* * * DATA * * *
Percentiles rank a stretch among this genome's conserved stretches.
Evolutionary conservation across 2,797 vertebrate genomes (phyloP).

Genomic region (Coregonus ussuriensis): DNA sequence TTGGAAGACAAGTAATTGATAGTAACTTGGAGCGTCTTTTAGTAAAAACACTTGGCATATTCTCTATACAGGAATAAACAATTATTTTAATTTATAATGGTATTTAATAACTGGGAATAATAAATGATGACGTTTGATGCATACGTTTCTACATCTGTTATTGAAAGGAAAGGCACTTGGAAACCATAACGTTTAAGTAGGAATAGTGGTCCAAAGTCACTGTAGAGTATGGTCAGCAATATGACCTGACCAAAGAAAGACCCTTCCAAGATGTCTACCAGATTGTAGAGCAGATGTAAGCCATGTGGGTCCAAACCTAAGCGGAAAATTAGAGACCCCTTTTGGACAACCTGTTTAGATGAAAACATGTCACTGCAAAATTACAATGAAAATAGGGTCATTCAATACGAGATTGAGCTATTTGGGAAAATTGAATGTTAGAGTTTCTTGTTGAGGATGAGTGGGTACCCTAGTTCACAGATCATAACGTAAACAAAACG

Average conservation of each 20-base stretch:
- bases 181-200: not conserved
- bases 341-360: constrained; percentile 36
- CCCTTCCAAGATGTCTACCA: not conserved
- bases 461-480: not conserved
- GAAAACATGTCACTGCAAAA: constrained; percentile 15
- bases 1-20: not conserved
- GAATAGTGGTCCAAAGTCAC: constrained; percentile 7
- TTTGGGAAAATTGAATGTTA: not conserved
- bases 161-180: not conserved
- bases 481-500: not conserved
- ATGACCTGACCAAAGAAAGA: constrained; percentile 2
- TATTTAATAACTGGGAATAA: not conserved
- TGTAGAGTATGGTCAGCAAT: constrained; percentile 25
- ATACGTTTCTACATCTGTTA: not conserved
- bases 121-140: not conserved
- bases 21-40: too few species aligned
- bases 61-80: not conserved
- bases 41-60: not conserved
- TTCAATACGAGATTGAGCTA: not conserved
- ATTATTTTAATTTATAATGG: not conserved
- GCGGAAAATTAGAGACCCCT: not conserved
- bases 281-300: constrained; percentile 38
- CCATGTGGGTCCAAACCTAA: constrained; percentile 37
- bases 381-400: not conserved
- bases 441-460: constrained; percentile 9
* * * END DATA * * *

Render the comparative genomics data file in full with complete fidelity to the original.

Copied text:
Percentiles rank a stretch among this genome's conserved stretches.
Evolutionary conservation across 2,797 vertebrate genomes (phyloP).

Genomic region (Coregonus ussuriensis): DNA sequence TTGGAAGACAAGTAATTGATAGTAACTTGGAGCGTCTTTTAGTAAAAACACTTGGCATATTCTCTATACAGGAATAAACAATTATTTTAATTTATAATGGTATTTAATAACTGGGAATAATAAATGATGACGTTTGATGCATACGTTTCTACATCTGTTATTGAAAGGAAAGGCACTTGGAAACCATAACGTTTAAGTAGGAATAGTGGTCCAAAGTCACTGTAGAGTATGGTCAGCAATATGACCTGACCAAAGAAAGACCCTTCCAAGATGTCTACCAGATTGTAGAGCAGATGTAAGCCATGTGGGTCCAAACCTAAGCGGAAAATTAGAGACCCCTTTTGGACAACCTGTTTAGATGAAAACATGTCACTGCAAAATTACAATGAAAATAGGGTCATTCAATACGAGATTGAGCTATTTGGGAAAATTGAATGTTAGAGTTTCTTGTTGAGGATGAGTGGGTACCCTAGTTCACAGATCATAACGTAAACAAAACG

Average conservation of each 20-base stretch:
- bases 181-200: not conserved
- bases 341-360: constrained; percentile 36
- CCCTTCCAAGATGTCTACCA: not conserved
- bases 461-480: not conserved
- GAAAACATGTCACTGCAAAA: constrained; percentile 15
- bases 1-20: not conserved
- GAATAGTGGTCCAAAGTCAC: constrained; percentile 7
- TTTGGGAAAATTGAATGTTA: not conserved
- bases 161-180: not conserved
- bases 481-500: not conserved
- ATGACCTGACCAAAGAAAGA: constrained; percentile 2
- TATTTAATAACTGGGAATAA: not conserved
- TGTAGAGTATGGTCAGCAAT: constrained; percentile 25
- ATACGTTTCTACATCTGTTA: not conserved
- bases 121-140: not conserved
- bases 21-40: too few species aligned
- bases 61-80: not conserved
- bases 41-60: not conserved
- TTCAATACGAGATTGAGCTA: not conserved
- ATTATTTTAATTTATAATGG: not conserved
- GCGGAAAATTAGAGACCCCT: not conserved
- bases 281-300: constrained; percentile 38
- CCATGTGGGTCCAAACCTAA: constrained; percentile 37
- bases 381-400: not conserved
- bases 441-460: constrained; percentile 9